Nye County officials welcomed the possibility of the reversal of the Basin and Range National Monument status after President Trump rolled out his executive order.
Trump last week directed U.S. Interior Secretary Ryan Zinke to review 24 national monuments, including the Basin and Range National Monument in remote Nye and Lincoln counties that was designated by former President Barack Obama in July 2015.
Upon designation, the 704,000-acre monument threw another obstacle into the Yucca Mountain project, as it partially blocked the U.S. Department of Energy’s proposed east-west Caliente rail route that would be used for nuclear waste shipments.
Darrell Lacy, director of the Nye County Nuclear Waste Project Office, said the county prefers the Mina route that runs north-south as it would be “cheaper to build and provide better opportunities for economic development.”
“Our preferred route is similar to the Mina route using part of the old Tonopah and Tidewater plus the Tonopah and Goldfield rail routes but with a few changes,” Lacy said.
That route would connect to the existing rail lines near Hawthorne go through Tonopah south to Yucca Mountain, then south through the Pahrump and Sandy Valley area to a connection near Primm, Lacy said.
“One advantage of this route is it totally avoids Las Vegas,” Lacy said. “The state of Nevada and Las Vegas are concerned about the potential impacts on tourism from transportation, we hope they will support our proposed route since it addresses one of their main concerns.”
It also would provide a tremendous boost to economic development with a commercial rail connection from Southern Nevada to the Reno area near the Tahoe Reno industrial park, Lacy said.
“If the state would help, we could get a lot of benefits for the citizens of Nye County and Nevada,” he said.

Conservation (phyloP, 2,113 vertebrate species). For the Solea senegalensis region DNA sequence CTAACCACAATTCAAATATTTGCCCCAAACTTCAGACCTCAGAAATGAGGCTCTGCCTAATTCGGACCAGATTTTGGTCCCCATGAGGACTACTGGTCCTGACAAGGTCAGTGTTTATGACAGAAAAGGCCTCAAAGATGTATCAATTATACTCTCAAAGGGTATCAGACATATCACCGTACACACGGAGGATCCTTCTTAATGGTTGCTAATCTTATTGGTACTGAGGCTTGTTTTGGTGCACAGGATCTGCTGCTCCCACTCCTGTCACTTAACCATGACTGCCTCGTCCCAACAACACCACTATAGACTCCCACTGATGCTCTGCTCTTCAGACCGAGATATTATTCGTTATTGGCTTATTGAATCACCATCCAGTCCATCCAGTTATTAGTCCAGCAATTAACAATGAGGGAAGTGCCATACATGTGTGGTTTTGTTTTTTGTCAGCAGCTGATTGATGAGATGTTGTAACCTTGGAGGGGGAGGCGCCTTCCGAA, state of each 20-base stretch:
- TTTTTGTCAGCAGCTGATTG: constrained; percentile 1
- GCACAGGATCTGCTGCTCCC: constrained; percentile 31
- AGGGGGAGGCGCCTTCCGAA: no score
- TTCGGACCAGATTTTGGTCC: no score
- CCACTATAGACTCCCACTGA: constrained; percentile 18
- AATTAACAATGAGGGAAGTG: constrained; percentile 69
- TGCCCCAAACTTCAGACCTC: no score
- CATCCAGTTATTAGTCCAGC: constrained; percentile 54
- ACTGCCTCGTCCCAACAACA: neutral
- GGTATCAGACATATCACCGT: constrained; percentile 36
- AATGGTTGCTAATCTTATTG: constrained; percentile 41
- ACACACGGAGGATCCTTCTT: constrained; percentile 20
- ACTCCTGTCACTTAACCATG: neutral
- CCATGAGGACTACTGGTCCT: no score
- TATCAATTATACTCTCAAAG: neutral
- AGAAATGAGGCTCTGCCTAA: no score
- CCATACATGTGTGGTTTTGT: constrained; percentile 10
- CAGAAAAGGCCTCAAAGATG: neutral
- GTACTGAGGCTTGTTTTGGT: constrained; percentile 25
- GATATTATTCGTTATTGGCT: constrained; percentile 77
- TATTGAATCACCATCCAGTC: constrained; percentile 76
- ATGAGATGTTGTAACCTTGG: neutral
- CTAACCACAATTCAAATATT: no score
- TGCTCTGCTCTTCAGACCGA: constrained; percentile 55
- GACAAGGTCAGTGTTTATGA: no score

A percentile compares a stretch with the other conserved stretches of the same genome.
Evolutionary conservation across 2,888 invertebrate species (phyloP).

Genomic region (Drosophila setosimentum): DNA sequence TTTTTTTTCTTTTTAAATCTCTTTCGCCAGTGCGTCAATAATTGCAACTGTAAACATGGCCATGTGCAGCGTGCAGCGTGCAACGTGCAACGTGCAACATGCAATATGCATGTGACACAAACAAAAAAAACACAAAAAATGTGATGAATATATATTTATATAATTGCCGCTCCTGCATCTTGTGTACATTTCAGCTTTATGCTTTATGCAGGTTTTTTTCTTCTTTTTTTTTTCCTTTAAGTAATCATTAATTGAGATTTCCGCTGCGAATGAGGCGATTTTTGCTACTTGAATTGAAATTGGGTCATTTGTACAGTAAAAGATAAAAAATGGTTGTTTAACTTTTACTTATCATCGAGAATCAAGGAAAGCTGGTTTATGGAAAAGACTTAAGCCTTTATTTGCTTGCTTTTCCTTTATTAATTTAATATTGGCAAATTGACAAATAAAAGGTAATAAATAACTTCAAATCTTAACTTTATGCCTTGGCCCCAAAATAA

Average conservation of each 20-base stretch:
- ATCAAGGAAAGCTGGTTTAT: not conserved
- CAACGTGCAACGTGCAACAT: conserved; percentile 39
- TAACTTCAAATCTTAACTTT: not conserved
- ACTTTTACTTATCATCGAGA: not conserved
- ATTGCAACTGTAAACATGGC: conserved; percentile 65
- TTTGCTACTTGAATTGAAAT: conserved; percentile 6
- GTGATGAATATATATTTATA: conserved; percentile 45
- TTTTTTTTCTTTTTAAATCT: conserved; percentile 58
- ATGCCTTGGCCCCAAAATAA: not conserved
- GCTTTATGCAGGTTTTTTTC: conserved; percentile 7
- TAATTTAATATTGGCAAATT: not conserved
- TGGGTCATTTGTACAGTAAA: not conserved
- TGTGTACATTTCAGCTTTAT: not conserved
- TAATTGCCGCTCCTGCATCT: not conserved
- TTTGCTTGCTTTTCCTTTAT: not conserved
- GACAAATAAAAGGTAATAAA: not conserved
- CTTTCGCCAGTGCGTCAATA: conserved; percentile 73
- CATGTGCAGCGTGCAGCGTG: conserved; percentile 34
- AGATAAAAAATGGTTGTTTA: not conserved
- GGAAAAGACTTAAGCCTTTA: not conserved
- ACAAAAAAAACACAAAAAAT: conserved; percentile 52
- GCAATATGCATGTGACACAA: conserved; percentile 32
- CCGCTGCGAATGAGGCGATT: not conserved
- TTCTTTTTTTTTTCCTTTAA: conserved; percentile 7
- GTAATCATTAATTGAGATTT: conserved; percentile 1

State of Nevada reacts
Bob Halstead, executive director of the Nevada Agency for Nuclear Projects, said the proposed Mina corridor has several land conflicts, including the Walker River Paiute Indian Reservation, a possible conflict with the U.S. Department of Defense because of transportation of munitions in and out of Hawthorne Army Depot and flights out of Fallon Naval Air Station.
In addition, a variety of endangered species, Native American and historical sites also present a challenge to the construction of the proposed corridor.
“There’s no easy way to build a rail route to Yucca Mountain,” Halstead said.
Additionally, carrying the high-level nuclear waste through Primm “doesn’t protect Las Vegas one iota,” he said.
The DOE’s current license application for Yucca Mountain is premised on the Caliente corridor, a 300-mile rail line that would connect a rail line near Caliente with a proposed geologic repository at Yucca Mountain. The DOE’s preferred route has been studied in much greater detail than Mina rail line.
If DOE wants to switch the Mina route, it would have to switch a license application to the Nuclear Regulatory Commission, get a certificate of public convenience and necessity and greatly revise their Environmental Impact Statement, Halstead said.